arrow-downarrow-leftarrow-rightarrow-upavatarcameracartchevron-upchevron-leftchevron-rightchevron-upclosecommentemailfullscreen-closefullscreen-opengridheadphonesheart-filledheart-openlockmap-geolocatormap-pushpinArtboard 1Artboard 1Artboard 1minusng-borderpauseplayplusprintArtboard 1sharefacebookgithubArtboard 1Artboard 1linkedinlinkedin_inpinterestpinterest_psnapchatsnapchat_2tumblrtwittervimeovinewhatsappspeakerstar-filledstar-openzoom-inzoom-out

Cotton Coulson, National Geographic Photographer, Dies

Admired photographer dies in Norway after losing consciousness on a scuba dive.

View Images

National Geographic photographer Cotton Coulson is seen here in Scoresby Sound, Greenland, in 2012.


Cotton Coulson, a National Geographic photographer and filmmaker, died Wednesday, May 27, after losing consciousness while diving off the coast of Norway.

The dive was part of a 17-day National Geographic expedition to Norway’s Fjords and Arctic Svalbard archipelago on a 150-passenger cruise ship operated by National Geographic Expeditions and Lindblad Expeditions.

Coulson, 63, shot more than 40 stories for National Geographic and National Geographic Traveler. He spent most of his career in Europe, shooting and filming a range of assignments extending from the Arctic and Scandinavia to Italy and France.

In recent years, Coulson and his wife, photographer, Sisse Brimberg, served as experts on National Geographic expeditions, leading photo walks, coaching tourists on photography and sharing stories of their time in the field.

“National Geographic is devastated by the loss of our longtime friend and contributor,” said Lynn Cutter, National Geographic’s executive vice president, Travel and Licensing.

Coulson and Brimberg, Cutter added, “were adored by the crew, staff and guests who had the good fortune to travel with them.”

The incident occurred Sunday, May 24, on the fifth day of the cruise. Colson and his diving partner were diving in cold water to capture images that would be shared with the passengers on the cruise when Coulson signaled to his partner to ascend, according to members of the cruise team.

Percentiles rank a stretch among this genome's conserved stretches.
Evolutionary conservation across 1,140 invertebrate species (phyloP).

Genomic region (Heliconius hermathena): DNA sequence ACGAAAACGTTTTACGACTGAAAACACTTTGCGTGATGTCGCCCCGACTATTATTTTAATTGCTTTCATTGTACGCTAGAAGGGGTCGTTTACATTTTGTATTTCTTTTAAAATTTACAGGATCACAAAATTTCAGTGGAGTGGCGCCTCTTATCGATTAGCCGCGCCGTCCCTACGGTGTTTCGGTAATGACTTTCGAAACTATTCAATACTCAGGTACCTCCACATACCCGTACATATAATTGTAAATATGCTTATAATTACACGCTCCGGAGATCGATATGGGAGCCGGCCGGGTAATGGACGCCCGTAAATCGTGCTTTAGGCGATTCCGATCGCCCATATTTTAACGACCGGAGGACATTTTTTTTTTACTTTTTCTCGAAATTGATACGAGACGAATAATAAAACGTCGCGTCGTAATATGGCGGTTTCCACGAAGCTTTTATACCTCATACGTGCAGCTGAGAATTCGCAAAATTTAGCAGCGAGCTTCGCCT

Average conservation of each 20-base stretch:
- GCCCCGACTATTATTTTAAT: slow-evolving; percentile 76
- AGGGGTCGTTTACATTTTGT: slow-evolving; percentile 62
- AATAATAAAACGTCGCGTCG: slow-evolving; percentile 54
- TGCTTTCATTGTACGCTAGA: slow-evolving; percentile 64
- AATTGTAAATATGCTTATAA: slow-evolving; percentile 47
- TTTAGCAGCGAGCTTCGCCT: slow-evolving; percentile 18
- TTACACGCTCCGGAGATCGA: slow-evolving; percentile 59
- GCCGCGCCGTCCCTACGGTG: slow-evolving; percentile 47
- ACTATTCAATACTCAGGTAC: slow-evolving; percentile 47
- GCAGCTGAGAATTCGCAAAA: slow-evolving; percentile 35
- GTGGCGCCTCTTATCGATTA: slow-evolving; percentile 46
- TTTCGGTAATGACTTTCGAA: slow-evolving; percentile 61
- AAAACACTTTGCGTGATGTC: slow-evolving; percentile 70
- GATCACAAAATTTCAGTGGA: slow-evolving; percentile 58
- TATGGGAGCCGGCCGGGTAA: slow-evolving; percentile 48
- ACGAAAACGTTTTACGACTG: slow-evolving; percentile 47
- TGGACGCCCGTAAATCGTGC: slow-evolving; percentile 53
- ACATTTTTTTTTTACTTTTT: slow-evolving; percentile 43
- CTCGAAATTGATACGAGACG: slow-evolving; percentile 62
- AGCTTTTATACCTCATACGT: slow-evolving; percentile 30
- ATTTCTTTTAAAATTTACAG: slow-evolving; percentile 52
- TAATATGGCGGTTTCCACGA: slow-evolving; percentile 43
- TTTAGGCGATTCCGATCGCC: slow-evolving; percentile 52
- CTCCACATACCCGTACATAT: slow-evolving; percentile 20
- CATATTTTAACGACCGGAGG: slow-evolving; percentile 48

Soon after, Coulson lost consciousness. He was helped to the surface and onto a Zodiac, and taken back to the ship. He was then transported to a local hospital in Sandnessjoen, Norway, and then transferred to a larger facility in Tromso. He died Wednesday evening.

Coulson was a 1975 graduate of New York University Film School and joined National Geographic as a contract photographer in 1976. His assignments included stories about Ireland, Berlin and the Brendan Voyage, a sixth century sailing trip across the Atlantic by an Irish monk. Coulson won numerous awards from the National Press Photographers Association and the White House Press Photographers Association.

He also served as associate director of photography at U.S. News & World Report and director of photography at the Baltimore Sun.

In the mid-1990s, Coulson joined the internet revolution and moved his family to San Francisco, where he became vice president of CNET Networks, a media website focused on technology news.

The family then moved to Paris and, later, to Denmark, Sisse’s home country.

“The wonderful thing about Cotton was how completely he immersed himself in his stories,” said Cathy Newman, a National Geographic writer and editor. “When he did a story on Italy, he came back completely Italianized, with this tailored slick Italian suit and exquisitely polished leather shoes. When he did a story on Kansas, he came back chewing on a stalk of wheat. Sisse used to say she never knew who she was going to meet coming off the plane after he was done with an assignment.”

Coulson and Sisse met at a National Geographic photography seminar and over the course of a 30-year marriage, often worked together. They own a media company, KEENPRESS, which produced photography and HD films on the environment, climate science and international travel.

“Most of us divide time between family and career,” said Ford Cochran, director of programming for National Geographic Expeditions. “They found a way to mingle those things, doing the things they loved.”

In addition to his wife, Coulson is survived by their adult children, daughter Saskia and son Calder; his parents, Robert Coulson and Mary Evangelista; two sisters and three brothers.

Service plans will be announced at a later date.

Comment on This Story